Thursday, December 29, 2016

Justice Devotional - Lessons on Hunger, Poverty in America’s Breadbasket

Devotion to Justice
A series of devotions from the Justice table on the topics of
  • Women and children
  • Hunger and poverty
  • Creation care
  • Immigration
Lessons on Hunger, Poverty in America’s Breadbasket
Luke 11:11

I grew up on the outskirts of a little Oklahoma town. A barbed-wire fence separated two sides of our lawn from a wheat field. A Jersey cow stretched her heavy head through the fence on the third side, to reach our greener grass.

In short, we knew from whence came our food — the miracle that transformed dirt into diet.

I lived in cities most of the rest of my life but engaged, with celebration, the urban gardening movement that converts asphalt parking lots into raised- bed gardens. These oases bring the wonder of homegrown food — and education about food, food security, and nutrition — into the heart of metro areas. Farm-to-table programs let children tend school gardens — then eat the produce in the cafeteria.

Thus, our children also learn from whence comes their food — the miracle that transformed dirt into diet.

Our family recently moved to rural Lebanon, IN — a county-seat town surrounded by crops like government-subsidized corn and soybeans. But where was fresh, healthy food for human consumption?

Oddly, I found Lebanon’s fast food joints outnumber fresh food stands 13 to one. Ironically, the County Health Department pays close attention to the one, noting that unprocessed foods — like fresh lettuce or homegrown tomatoes — are suspect.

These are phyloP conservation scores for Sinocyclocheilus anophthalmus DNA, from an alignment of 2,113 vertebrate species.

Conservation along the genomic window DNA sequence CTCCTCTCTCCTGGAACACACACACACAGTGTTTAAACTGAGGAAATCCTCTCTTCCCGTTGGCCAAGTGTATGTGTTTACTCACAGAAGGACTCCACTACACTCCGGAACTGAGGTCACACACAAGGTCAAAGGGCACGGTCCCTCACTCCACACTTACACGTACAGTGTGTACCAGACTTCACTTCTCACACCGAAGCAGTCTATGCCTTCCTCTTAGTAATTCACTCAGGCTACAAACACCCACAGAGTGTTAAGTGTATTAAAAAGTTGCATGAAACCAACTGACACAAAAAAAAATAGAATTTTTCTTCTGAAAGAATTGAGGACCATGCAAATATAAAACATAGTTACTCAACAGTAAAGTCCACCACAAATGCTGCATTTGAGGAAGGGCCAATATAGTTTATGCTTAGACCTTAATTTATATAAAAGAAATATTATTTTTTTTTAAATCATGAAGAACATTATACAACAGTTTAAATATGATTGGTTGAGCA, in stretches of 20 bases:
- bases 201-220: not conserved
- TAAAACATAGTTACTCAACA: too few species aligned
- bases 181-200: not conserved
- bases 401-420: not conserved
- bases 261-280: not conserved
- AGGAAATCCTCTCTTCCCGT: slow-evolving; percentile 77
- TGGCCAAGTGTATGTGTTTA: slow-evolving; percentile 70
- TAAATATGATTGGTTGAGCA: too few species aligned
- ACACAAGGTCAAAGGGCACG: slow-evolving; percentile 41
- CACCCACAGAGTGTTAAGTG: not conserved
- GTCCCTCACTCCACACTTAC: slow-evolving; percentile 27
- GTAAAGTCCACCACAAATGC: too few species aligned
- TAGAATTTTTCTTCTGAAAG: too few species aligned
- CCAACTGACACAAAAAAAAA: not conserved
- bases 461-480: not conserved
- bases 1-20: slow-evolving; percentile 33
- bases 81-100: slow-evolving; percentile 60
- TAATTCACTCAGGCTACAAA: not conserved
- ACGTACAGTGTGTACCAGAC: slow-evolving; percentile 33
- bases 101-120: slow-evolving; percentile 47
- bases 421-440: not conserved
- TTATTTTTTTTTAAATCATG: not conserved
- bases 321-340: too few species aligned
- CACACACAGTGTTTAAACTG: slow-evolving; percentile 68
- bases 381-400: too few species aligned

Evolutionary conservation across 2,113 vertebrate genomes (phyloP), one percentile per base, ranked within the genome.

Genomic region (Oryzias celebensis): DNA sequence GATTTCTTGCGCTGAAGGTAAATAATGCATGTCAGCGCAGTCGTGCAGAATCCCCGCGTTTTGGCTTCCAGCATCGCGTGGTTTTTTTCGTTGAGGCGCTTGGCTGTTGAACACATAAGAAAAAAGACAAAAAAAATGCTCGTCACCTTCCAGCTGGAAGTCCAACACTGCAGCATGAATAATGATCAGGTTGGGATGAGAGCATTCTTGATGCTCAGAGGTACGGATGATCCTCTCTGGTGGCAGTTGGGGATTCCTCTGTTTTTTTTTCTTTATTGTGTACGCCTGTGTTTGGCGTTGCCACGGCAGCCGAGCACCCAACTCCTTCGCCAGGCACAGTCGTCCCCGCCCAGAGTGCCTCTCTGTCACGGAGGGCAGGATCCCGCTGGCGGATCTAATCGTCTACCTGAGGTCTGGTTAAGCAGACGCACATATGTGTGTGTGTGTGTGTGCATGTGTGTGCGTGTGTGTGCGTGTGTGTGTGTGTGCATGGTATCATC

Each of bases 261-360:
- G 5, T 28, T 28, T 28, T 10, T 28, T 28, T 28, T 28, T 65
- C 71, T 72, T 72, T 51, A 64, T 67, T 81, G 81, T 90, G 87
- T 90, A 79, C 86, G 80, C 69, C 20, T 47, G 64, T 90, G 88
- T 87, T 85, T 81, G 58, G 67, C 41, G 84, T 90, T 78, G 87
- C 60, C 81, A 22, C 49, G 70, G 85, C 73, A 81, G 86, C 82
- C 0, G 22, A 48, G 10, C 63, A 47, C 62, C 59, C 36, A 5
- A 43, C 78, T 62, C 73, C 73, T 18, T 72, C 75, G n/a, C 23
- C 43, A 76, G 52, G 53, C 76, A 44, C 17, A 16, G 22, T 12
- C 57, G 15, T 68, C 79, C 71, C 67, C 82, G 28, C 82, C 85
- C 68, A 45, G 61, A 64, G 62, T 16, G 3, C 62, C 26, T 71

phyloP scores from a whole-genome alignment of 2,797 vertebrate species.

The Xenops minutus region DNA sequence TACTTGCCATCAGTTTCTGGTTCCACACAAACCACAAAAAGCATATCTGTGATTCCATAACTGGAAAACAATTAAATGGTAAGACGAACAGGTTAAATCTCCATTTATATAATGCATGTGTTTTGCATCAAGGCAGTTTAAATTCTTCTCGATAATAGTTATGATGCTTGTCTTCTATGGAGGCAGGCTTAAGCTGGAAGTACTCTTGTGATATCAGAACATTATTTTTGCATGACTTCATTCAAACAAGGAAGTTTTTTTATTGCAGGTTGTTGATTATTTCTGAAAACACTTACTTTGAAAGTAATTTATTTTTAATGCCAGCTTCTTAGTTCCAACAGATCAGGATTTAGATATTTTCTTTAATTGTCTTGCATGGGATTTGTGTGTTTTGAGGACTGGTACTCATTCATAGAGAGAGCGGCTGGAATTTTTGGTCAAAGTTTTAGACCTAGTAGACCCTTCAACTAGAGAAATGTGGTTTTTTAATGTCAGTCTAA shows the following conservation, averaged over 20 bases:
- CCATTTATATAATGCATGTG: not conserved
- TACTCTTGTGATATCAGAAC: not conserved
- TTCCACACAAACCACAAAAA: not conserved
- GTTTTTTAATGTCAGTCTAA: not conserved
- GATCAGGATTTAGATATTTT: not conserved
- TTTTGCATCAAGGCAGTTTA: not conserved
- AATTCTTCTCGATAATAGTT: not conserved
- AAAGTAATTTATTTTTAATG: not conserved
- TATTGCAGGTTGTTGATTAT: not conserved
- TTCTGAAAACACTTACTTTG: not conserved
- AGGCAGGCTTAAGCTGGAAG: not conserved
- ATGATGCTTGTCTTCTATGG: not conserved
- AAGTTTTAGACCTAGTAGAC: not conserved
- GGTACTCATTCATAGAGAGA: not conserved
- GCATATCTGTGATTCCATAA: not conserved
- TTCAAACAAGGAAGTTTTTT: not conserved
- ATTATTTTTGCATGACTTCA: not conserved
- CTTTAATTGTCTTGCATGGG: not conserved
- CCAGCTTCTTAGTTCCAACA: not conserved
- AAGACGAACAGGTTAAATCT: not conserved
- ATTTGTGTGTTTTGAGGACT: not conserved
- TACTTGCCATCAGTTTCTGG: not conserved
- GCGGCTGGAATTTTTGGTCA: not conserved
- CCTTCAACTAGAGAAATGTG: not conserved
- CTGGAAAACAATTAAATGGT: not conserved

At Zionsville Farmers’ Market, vendors label their fresh gazpacho soup as “not intended for human consumption,” to sidestep “ridiculous regulations.” Inspectors “don’t know the difference between head lettuce and leaf lettuce,” one vendor complained.

At the Boone County July 4 parade in Lebanon, dozens of children delighted in the display of everything from teen twirlers to rear-steering tractors. Both could turn on a dime. Yet many of these children (to say nothing of the adults) were obese — many of them morbidly so.

Turns out, the only thing growing in some rural backyards is food insecurity.

According to Feeding America, about 3 million rural households — yes, those that share fences with farmland — in this nation are food insecure. And: “among all people in female-headed families with related children under 18 years, 50.7 percent were poor in rural areas compared to 35 percent in the suburbs.”

So, you go on, urban farmers. Help keep the gardening knowledge alive. Too many of our rural neighbors are up a row without a hoe.

Rev. Patricia R. Case, Boone County, IN Works on young adult and mission renewal efforts for CC (DOC) Hunger and Poverty

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